The story so far • TechCrunch
Good morning, Elon Musk owns Twitter. We knew it was going to happen (except for the part where Elon fought it tooth and nail), but it’s real now, so let’s catch you up on the whirlwind that was the new “Chief Twit’s” ascension.
The week’s festivities kicked off with Elon Musk paying a visit to Twitter HQ, on what we now know was the eve of the official deal close. He used the occasion to make an admittedly kinda funny visual pun about the phrase “let that sink in,” by carrying a sink and literally having Twitter let him and that sink in.
Whimsical chaotic energy is definitely Musk’s strong suit, so this is expected behavior, even if you can’t imagine any other execs — like, say, Tim Cook, for example — carrying large porcelain objects into office lobbies to announce an acquisition close.
On the heels of a report that some advertisers might boycott Twitter should Elon lift Donald Trump’s permanent ban, the Muskie posts an extended missive to advertisers trying to explain his logic (“I did it to try to help humanity, whom I love” is exquisite) and ends by assuring them it won’t “become a free-for-all hellscape” under his rule.
Bucking the odds-makers, Elon does not reveal the deal close at 4:20 PM PT, but instead the news first trickles out then hits like a wave with near-simultaneous reports across all major outlets on Thursday at around 6 PM PT.
That means he beat the deadline set upon him by Delaware Chancery Court Judge Kathaleen McCormick, which was today, October 28. The deadline resulted from the court case that resulted from Elon trying to wriggle out of the deal — in which he floated multiple defenses as an attempt to get out of his $44 billion commitment.
Musk wasted no time clearing house when he got in: He fired CEO Parag Agrawal, CFO Ned Segal, General Counsel Sean Edgett and Head of Legal, Trust and Safety Vijaya Gadde basically at the same time he was officially handed the keys.
Clearly, there was no love lost between Musk and Agrawal. And he’d previously been criticized for posting criticism of Gadde that essentially got her targeted by his sycophantic troll army. Plus, for the Twitter top legal brass, I bet he wasn’t feeling too great about that bit of litigation the deal closing helped him escape.
Reports early in this process indicated Elon might want to set himself up as Twitter’s next chief executive — adding a third (fourth? who knows) CEO title to his current LinkedIn profile. That seems to be the case, as reports just following the deal say he’ll put himself in the power spot.
It does look like he’s going to be doing that as a temporary measure until he figures out who should occupy the seat long-term. Maybe one of the cronies who were cozying up to him in the message history revealed during the Twitter litigation’s discovery process will get the nod.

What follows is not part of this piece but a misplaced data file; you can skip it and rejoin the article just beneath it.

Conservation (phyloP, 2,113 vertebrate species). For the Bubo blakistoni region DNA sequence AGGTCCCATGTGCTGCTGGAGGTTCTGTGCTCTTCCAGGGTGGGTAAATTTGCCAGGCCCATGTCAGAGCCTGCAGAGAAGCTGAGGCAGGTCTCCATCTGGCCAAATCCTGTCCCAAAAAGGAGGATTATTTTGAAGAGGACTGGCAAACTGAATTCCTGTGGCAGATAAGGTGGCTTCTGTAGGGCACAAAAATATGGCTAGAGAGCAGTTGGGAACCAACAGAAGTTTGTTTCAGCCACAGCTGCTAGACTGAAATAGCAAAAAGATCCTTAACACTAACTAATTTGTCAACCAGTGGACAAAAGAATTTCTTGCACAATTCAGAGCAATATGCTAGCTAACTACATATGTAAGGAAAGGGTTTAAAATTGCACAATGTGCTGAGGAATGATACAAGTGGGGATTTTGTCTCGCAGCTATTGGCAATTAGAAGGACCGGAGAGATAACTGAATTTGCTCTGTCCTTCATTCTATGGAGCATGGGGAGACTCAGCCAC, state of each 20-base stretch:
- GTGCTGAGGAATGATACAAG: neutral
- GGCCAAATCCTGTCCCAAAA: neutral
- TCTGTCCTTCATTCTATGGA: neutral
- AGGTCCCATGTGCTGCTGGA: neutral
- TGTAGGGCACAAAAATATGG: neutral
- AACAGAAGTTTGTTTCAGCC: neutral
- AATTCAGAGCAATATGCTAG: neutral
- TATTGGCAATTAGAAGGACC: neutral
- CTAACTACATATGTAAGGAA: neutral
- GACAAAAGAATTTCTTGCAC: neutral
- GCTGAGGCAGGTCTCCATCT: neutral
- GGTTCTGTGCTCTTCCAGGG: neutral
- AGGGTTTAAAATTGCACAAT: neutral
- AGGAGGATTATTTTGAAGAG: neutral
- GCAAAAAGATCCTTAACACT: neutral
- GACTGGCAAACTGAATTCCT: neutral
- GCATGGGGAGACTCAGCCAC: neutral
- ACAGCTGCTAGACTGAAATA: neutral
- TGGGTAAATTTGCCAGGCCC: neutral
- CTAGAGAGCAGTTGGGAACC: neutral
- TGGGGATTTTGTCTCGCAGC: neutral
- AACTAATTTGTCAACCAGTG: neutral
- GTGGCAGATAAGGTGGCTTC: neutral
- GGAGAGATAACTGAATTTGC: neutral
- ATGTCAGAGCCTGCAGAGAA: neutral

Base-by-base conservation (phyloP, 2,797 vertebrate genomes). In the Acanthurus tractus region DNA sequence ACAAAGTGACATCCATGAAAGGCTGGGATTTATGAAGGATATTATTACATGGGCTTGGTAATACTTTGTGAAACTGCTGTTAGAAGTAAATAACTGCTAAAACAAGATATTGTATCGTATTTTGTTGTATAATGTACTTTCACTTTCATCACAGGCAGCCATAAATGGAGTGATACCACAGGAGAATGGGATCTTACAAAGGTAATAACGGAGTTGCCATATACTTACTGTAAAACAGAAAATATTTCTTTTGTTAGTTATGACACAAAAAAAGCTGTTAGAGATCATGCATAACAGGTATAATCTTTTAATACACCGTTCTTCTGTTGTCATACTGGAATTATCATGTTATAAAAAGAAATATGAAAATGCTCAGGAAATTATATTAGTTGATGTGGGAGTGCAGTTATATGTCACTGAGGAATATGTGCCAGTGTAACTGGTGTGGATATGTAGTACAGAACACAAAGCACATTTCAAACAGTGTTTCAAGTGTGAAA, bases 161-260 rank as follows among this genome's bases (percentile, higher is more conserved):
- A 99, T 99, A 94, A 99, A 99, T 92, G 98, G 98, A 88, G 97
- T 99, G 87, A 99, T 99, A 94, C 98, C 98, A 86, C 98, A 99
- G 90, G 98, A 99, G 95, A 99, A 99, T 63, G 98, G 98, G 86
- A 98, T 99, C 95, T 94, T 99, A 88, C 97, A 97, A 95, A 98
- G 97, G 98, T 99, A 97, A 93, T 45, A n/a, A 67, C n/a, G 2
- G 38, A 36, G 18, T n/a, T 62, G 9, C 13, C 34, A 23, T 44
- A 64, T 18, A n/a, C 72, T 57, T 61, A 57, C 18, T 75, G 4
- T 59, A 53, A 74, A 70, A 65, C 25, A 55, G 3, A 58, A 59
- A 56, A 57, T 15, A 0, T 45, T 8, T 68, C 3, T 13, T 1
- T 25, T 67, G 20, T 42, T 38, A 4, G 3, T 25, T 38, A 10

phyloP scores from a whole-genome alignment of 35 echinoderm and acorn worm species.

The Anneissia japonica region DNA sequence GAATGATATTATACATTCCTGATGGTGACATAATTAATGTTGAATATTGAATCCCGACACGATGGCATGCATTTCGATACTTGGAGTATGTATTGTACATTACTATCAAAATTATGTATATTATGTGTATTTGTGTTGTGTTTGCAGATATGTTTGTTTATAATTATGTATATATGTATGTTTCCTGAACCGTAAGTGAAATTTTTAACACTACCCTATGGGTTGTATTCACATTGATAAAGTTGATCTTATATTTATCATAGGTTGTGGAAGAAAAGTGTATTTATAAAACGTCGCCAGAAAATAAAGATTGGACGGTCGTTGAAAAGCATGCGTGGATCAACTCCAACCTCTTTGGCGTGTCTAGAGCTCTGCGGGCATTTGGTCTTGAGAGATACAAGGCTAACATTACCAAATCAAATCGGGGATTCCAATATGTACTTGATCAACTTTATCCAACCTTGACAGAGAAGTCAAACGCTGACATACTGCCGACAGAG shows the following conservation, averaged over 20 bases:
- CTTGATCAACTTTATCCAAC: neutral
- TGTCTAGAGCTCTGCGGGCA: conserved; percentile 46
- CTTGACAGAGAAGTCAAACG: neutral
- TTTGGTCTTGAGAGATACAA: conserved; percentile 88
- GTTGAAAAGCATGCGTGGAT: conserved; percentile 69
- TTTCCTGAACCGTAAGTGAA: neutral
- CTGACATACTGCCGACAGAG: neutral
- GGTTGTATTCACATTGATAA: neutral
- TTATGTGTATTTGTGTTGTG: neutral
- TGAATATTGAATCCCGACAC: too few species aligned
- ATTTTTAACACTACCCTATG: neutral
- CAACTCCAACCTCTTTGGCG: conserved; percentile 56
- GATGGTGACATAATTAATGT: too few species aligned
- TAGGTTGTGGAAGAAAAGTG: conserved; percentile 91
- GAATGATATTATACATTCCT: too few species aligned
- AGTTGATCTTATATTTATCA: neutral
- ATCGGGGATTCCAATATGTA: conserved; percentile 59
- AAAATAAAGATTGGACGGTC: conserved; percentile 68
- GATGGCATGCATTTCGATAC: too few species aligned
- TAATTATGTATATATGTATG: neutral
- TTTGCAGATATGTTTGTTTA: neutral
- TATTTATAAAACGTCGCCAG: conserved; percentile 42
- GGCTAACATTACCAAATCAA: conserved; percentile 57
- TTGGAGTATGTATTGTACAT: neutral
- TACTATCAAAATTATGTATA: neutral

It’s official: Twitter will delist from the New York Stock Exchange on November 8. That will officially end its tenure as a public company, which began with its IPO in November 2013.
Musk is taking it private via his financing vehicle X Holdings I, Inc. which is now sole owner of the company in its entirety.
Elon’s first official acknowledgement on Twitter of his new toy post-deal close was a tweet reading simply “the bird is freed.” This was quickly rejoined by European Commission Internet Market Commissioner Thierry Breton, who responded with a reminder that freedom isn’t free.
Notably, Breton has previously met with Musk in person and even recorded a video in which he says that he explained to Musk the EU’s Digital Services Act, and in which Musk basically says he’s aligned to everything it contains.
8. Elon discourses with some trolls
Musk hasn’t said all that much since the takeover on Twitter, but he has replied to a couple of users who have complained about platform censorship in the past. One is a user called “catturd2” who claims he’s shadowbanned and who tweets COVID misinformation among other things. The other is Canada Proud, a right-wing propagandist group that also spreads COVID misinfo and focuses on attacking Canadian PM Justin Trudeau.
One of Musk’s first big leadership decisions appears to be to install a content moderation council that will help decide matters like who gets banned on the platform and for what — similar to Facebook’s Oversight Board.
Twitter does already have a trust and safety council that acts in an advisory capacity, but that’s a large group that seems to act more behind the scenes to inform product decisions, whereas this would be a ‘Supreme Court’ of sorts for decisions on who gets to tweet and what in cases of controversy.
That’s the story so far, but there’s going to be plenty more, so stay tuned. We’ll update this post as more develops throughout the day and beyond.